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This collection, digitized in collaboration with the Michigan Daily and the Board for Student Publications, contains materials that are protected by copyright law. Access to these materials is provided for non-profit educational and research purposes. If you use an item from this collection, it is your responsibility to consider the work's copyright status and obtain any required permission.

December 15, 1922 - Image 5

Resource type:
Text
Publication:
The Michigan Daily, 1922-12-15

Disclaimer: Computer generated plain text may have errors. Read more about this.

THE MICHIGAN DAILY

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BUILDINS PROGRAM
LOOKS TO FUTURE
GREATER MICHIGAN
CONGESTED CONDITION FOLLOW-
ING WAR OFFERS TREMEN-
DOUS PROBLEI
EXPANSION WILL LAST
F OR TWO GENERATIONS
Long Study by University Offii4
Is Background For Comnpreheu
soe Plans
Physical expansion at Michigan in
the shape of new buildings is now to
go along with the great growth in
the- number of students, according to
the building program which is being
gradually realzed. Since the begin-
ning of the war in-1914 a marked in-
rush of students in all departments of
the University has caused a crowded
condition wI ich las became more and
more serious. CId fire-trap buildings
have had t.V be retained in order to
accomodate in some measure the in-
creased numbers..
Not only has there been a great
shortage of class rooms but there has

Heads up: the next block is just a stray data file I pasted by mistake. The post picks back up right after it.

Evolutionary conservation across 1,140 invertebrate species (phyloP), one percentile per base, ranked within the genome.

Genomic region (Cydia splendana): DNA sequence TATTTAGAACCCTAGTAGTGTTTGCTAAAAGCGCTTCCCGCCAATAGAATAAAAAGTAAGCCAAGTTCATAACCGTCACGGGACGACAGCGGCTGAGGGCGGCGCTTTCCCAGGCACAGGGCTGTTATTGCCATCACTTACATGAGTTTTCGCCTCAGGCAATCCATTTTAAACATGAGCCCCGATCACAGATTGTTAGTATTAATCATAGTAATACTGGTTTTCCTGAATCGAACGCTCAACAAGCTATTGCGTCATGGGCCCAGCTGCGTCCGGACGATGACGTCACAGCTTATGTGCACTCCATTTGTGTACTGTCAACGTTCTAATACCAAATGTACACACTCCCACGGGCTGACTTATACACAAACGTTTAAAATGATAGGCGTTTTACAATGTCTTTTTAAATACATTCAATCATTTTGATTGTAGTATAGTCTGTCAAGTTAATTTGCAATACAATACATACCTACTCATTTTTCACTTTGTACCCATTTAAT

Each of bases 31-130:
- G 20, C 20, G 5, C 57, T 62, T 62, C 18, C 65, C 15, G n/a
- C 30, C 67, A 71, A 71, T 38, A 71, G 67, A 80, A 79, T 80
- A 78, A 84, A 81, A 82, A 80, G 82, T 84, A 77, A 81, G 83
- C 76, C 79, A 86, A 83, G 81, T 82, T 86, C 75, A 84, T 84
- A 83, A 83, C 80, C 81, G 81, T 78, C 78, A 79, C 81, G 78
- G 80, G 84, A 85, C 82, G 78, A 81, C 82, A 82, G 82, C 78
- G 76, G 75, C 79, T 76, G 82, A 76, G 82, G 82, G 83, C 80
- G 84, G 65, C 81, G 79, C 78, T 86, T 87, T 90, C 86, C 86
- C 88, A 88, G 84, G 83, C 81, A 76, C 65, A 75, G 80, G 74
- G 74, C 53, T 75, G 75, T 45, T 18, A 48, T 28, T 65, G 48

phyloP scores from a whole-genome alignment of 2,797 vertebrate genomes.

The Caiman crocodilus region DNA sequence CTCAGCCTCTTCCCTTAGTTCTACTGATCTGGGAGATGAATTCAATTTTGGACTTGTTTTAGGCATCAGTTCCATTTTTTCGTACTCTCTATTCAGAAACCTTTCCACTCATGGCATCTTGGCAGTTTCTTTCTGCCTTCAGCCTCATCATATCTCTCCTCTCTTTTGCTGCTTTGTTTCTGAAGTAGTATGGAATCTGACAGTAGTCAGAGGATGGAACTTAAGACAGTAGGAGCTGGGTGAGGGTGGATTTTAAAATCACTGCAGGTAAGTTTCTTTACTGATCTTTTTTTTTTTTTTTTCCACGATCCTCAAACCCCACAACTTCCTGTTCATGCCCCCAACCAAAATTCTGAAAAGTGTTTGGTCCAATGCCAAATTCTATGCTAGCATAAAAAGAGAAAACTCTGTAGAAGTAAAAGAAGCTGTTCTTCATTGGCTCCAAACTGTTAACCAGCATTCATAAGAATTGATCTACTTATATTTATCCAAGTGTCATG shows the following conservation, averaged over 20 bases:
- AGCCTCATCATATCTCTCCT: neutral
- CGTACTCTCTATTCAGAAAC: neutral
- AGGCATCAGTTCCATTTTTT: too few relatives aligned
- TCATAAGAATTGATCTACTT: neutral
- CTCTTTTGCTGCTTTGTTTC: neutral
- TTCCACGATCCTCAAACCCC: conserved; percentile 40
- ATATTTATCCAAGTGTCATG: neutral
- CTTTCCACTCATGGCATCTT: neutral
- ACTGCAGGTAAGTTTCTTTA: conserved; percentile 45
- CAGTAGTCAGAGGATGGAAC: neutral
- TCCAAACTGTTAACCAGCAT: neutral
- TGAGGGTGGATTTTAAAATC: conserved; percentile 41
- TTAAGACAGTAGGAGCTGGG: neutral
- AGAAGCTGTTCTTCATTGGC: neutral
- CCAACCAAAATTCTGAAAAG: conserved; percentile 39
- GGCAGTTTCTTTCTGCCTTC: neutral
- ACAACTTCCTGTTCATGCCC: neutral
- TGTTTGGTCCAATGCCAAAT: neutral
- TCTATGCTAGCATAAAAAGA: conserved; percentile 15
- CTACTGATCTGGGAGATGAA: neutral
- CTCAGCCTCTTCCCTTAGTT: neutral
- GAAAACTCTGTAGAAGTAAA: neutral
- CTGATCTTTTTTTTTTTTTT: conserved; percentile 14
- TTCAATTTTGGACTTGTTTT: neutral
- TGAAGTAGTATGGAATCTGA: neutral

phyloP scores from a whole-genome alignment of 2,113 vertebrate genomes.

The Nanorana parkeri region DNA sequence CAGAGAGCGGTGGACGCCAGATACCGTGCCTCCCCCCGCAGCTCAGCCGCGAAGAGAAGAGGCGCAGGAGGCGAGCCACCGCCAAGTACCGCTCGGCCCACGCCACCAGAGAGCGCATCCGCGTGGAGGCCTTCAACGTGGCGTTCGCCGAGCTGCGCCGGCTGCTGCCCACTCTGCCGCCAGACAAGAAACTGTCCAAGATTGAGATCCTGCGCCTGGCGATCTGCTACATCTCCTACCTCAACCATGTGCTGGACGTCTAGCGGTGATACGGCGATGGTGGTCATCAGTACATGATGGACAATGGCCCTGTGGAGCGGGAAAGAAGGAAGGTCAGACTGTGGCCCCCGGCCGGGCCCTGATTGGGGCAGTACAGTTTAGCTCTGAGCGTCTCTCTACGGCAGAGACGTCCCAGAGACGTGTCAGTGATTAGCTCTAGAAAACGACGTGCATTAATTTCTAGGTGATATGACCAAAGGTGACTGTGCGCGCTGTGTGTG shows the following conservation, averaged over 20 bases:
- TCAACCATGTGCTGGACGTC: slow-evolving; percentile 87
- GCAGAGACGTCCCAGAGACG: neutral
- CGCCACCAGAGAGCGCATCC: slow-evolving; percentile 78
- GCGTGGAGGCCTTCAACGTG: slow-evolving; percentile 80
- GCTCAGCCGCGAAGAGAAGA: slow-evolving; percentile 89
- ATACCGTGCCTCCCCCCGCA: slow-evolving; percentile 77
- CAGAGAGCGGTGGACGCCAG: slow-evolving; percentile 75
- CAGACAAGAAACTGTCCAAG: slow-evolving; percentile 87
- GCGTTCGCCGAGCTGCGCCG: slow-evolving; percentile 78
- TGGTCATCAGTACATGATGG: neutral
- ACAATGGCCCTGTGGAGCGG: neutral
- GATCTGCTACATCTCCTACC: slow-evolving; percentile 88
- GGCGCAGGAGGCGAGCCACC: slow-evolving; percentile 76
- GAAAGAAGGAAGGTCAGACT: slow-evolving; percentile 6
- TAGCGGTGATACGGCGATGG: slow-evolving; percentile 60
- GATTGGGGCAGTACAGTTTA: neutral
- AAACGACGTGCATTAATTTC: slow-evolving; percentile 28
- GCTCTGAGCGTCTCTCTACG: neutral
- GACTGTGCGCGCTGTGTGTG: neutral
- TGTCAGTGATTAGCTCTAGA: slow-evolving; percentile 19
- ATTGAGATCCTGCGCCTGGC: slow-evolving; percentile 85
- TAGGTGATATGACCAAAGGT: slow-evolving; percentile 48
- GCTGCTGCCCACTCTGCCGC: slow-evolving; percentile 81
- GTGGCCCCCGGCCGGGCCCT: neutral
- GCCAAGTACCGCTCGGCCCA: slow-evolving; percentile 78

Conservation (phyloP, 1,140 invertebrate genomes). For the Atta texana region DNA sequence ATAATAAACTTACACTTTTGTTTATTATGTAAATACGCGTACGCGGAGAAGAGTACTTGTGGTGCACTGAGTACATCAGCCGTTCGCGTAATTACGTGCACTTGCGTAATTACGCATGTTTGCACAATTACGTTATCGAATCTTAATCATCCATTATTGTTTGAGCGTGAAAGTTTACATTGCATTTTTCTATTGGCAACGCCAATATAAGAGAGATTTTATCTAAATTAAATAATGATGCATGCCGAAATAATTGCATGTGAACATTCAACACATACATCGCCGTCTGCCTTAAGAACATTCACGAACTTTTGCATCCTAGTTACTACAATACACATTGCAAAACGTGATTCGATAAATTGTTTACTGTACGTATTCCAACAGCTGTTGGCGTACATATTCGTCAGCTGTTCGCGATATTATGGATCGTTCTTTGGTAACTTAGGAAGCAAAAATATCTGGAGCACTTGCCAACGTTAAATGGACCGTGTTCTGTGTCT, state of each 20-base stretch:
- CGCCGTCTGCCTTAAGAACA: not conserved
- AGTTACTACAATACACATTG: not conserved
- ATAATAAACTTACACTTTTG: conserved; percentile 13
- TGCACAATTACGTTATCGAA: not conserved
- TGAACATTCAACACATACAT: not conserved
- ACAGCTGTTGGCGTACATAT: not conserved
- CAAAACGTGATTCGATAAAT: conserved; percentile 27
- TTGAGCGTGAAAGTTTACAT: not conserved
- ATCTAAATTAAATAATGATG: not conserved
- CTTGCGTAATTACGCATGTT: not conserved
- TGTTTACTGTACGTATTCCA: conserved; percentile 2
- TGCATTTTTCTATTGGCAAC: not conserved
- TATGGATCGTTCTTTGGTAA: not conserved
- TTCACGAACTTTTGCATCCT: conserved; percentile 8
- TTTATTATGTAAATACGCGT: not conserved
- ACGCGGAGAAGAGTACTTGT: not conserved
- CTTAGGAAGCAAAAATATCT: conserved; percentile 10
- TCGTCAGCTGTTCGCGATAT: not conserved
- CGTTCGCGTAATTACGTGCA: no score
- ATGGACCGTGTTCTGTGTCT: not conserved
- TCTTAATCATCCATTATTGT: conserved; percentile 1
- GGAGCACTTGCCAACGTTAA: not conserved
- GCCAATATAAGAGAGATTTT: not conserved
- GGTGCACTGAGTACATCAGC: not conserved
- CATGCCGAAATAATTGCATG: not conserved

been a aecessary limitation in equip-
ment due to the inability to house the
instruments. On first consideration
the proposed building program seems
impractically large, but considering
that it is to cover a period of from 25,
to -50 years, addition of buildings does
Lot appear to be so rapid.
'The immediate plans made pos-
sible py state appropriations and by
private gifts include the completion
at once of the.n.ew Dental building
and the construction of the Engineer-
ing shops and laboratories, the model
high school, the Physics building, the
foundation of the Literary building,
and the Lawyers' club and dormitory.
The building for Lawyers' club and
dormitory js not included in the state
program but will be constructed by
money provided for by private gift.
The Clements Library, which is rap-
idly nearing completition, also is a
gift, the funds being donated by Re-
gent William L. Clements.
buildings which will necessarily
have to be constructed through pri-
vate gifts are the Women's building
to be known' as "The League", and the
campanile. As President Marion L.
Burton indicates in his article in the
Dec. 14 Michigan Alumnus which ap-
pears tomorrow, "There is ample evi-
dence on tilissue that our problems
have been viewed comprehensively
and that ;we know whither we are
bound. Time and patien ce will d
their .work... Let no one imagine that
all the proposedexpansion of the cam-
pus can possibly come within one